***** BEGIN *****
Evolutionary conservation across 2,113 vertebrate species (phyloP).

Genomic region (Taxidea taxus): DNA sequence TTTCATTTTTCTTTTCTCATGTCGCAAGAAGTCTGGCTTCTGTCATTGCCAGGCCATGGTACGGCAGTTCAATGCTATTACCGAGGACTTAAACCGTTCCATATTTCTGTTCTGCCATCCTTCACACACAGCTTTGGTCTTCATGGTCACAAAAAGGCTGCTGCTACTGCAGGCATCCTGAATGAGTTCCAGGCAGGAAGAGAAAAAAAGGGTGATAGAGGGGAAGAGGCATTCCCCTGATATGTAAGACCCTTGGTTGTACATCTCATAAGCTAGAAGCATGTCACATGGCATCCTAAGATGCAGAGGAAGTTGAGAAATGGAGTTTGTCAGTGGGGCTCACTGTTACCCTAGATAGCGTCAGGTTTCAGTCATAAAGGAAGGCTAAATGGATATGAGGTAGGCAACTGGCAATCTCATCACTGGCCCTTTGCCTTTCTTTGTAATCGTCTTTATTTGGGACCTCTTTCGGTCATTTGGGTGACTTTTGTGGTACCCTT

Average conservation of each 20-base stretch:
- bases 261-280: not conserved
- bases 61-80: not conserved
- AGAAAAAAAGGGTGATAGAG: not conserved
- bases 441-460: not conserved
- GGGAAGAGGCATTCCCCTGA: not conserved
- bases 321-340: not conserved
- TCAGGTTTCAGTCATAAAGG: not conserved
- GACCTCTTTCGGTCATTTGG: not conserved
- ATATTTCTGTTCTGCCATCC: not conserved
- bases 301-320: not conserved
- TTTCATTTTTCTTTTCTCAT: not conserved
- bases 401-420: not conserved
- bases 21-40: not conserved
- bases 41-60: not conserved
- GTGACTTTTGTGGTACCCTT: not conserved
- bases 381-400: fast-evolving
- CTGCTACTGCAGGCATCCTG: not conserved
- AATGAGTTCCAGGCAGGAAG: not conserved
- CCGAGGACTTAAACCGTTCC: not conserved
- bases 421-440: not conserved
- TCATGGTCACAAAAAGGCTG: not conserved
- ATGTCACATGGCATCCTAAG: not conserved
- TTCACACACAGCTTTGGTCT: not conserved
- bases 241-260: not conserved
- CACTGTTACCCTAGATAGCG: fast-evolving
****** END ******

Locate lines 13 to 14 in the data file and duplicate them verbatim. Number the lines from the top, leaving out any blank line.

- bases 301-320: not conserved
- TTTCATTTTTCTTTTCTCAT: not conserved